Asked about his opinion on mountain biking on National Forest land in a FAQ just posted to Bark’s website, Sadowsky didn’t mention Timberline: [Read more…]
The parking lot at the biggest annual fundraiser for the city’s biggest transportation advocacy group. (Photos: Kate Johnson)
Editor’s note:Gal by Bike columnist Kate Johnson has been a local bike commuter and biking advocate for years, but had never been to The Street Trust’s annual Alice B. Toeclips awards gala until Friday. Here’s her take.
In a blog post yesterday The Street Trust (formerly the Bicycle Transportation Alliance) offered further rationale for why they’ve chosen to not sign onto a letter opposing the a freeway widening project on Interstate 5 at the Rose Quarter.
In a post titled, “The future of the Rose Quarter” written by newly hired Communications Director Romain Bonilla, the group said, “While we have chosen not to sign this coalition’s letter, we share advocates’ concerns and wholeheartedly agree that widening highways will not reduce congestion.”
The No More Freeway Expansions coalition has written a letter to Portland City Council and the Oregon Transportation Commission that has been signed by over 25 organizations including the Audubon Society of Portland, Neighbors for Clean Air, the Urban Greenspaces Institute, OPAL Environmental Justice Oregon and others. Their letter strongly opposes the I-5 widening project and demands that the project is removed from the City of Portland’s Transportation System Plan. [Read more…]
The 51-year-old northeast Portland resident who lives on the Going Street Neighborhood Greenway and tells us she “cheered” when its sharrows appeared in front of her house, is a new kind of leader for an organization in the midst of transformation.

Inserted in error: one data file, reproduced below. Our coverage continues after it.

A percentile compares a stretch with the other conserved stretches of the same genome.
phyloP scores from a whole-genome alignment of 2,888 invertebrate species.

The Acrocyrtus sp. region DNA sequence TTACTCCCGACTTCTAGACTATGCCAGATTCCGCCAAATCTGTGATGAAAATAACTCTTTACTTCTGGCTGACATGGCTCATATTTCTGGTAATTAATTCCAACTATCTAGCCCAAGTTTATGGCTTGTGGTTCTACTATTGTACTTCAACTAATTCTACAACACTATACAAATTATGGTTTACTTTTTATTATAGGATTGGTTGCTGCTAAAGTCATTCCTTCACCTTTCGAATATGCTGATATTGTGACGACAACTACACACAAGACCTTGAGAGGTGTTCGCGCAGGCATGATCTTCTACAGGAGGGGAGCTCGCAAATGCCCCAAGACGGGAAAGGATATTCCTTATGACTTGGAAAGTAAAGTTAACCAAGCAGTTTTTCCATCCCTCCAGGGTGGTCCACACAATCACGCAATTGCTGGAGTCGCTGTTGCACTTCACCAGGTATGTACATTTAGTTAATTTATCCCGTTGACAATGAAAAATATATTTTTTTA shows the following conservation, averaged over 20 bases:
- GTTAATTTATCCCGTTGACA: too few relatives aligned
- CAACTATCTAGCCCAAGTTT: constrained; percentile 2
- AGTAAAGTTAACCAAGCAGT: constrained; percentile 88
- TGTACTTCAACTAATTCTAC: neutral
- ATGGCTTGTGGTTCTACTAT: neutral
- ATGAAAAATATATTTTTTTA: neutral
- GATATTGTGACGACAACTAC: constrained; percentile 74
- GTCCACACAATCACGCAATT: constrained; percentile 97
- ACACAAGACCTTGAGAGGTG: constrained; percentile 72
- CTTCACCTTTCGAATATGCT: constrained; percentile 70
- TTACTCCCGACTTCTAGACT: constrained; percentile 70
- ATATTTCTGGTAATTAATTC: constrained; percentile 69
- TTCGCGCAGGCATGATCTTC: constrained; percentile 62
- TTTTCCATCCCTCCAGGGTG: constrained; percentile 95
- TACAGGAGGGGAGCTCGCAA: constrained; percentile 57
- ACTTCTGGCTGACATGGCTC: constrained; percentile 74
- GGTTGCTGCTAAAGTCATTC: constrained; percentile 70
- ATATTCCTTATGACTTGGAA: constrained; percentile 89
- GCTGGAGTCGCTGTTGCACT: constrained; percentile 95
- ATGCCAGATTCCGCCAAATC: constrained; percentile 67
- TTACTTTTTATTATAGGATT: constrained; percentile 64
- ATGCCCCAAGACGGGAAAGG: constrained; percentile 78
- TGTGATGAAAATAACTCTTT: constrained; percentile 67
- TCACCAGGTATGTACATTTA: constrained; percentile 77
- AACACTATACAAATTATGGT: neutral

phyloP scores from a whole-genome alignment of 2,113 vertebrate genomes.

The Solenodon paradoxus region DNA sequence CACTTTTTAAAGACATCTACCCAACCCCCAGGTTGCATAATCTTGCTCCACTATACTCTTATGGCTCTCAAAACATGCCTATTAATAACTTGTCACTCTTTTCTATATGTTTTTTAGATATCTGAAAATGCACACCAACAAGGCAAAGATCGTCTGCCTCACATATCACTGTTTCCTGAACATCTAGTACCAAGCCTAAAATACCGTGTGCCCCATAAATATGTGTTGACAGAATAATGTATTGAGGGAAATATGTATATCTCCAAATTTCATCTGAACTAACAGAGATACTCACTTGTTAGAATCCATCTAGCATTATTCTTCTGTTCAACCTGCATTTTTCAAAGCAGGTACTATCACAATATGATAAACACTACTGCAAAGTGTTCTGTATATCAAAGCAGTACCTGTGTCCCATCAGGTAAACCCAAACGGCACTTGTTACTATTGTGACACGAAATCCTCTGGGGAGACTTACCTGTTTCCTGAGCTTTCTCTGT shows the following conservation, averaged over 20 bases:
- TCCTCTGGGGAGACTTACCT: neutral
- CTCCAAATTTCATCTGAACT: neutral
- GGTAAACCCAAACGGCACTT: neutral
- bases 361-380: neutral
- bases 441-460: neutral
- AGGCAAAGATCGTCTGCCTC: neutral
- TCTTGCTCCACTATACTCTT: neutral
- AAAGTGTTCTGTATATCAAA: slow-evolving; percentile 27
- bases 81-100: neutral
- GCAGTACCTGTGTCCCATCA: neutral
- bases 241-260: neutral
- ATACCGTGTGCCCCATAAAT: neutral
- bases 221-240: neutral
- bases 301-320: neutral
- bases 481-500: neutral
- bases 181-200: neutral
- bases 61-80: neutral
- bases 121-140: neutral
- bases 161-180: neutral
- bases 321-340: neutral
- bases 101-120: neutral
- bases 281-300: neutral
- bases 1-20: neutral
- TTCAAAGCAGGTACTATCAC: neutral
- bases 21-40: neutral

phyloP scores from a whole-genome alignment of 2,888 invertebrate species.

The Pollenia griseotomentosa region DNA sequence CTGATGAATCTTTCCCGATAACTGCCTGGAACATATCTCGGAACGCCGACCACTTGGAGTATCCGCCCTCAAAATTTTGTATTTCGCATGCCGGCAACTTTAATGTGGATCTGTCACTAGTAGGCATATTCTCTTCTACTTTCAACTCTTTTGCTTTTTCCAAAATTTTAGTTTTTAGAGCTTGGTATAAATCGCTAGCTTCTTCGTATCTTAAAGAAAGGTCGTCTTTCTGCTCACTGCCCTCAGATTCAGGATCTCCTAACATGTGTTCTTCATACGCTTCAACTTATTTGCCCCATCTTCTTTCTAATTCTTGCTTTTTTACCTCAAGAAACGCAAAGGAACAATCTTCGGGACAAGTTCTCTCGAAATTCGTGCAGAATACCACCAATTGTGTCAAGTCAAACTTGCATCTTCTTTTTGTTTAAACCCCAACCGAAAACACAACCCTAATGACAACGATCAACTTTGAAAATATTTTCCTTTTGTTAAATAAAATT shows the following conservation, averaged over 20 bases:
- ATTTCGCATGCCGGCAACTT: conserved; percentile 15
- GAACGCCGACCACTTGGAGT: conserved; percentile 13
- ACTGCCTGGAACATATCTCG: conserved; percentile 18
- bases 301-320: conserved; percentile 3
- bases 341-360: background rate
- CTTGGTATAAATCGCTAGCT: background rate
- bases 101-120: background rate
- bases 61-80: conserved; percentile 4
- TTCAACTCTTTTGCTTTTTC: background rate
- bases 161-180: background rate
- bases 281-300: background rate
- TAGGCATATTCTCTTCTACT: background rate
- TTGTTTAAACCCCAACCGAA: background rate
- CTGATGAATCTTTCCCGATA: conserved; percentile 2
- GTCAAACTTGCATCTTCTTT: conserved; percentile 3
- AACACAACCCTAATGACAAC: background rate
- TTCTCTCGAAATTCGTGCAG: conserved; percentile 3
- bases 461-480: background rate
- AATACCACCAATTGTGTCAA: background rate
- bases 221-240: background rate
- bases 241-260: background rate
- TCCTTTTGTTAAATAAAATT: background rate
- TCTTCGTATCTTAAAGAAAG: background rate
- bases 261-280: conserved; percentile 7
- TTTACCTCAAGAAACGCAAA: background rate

Detweiler is currently the interim development manager for Prosper Portland (formerly the Portland Development Commission). Before that she served three years as a policy director for former Mayor Charlie Hales — her second stint on Hales’ team after working with him out of college in the mid 1990s.
After earning a Masters degree in city and regional planning from the University of North Carolina in 1992, Detweiler worked on planning and permit issues for then Commissioner Hales from 1995 to 2002. After that she spent 12 years at TriMet — first as a planner and then as director of real estate. In that position she oversaw $240 million in property acquisitions as part of the MAX Orange Line project.
With her background of city hall politics, transit planning, and high-profile development work, the selection of Detweiler reflects The Street Trust’s goal of becoming a political powerhouse with an expansive portfolio and the funding streams to make it all possible. She has no experience in professional bicycle activism, and that’s likely part of the reason she was hired (we heard from sources that The Street Trust favored candidates with more political experience). [Read more…]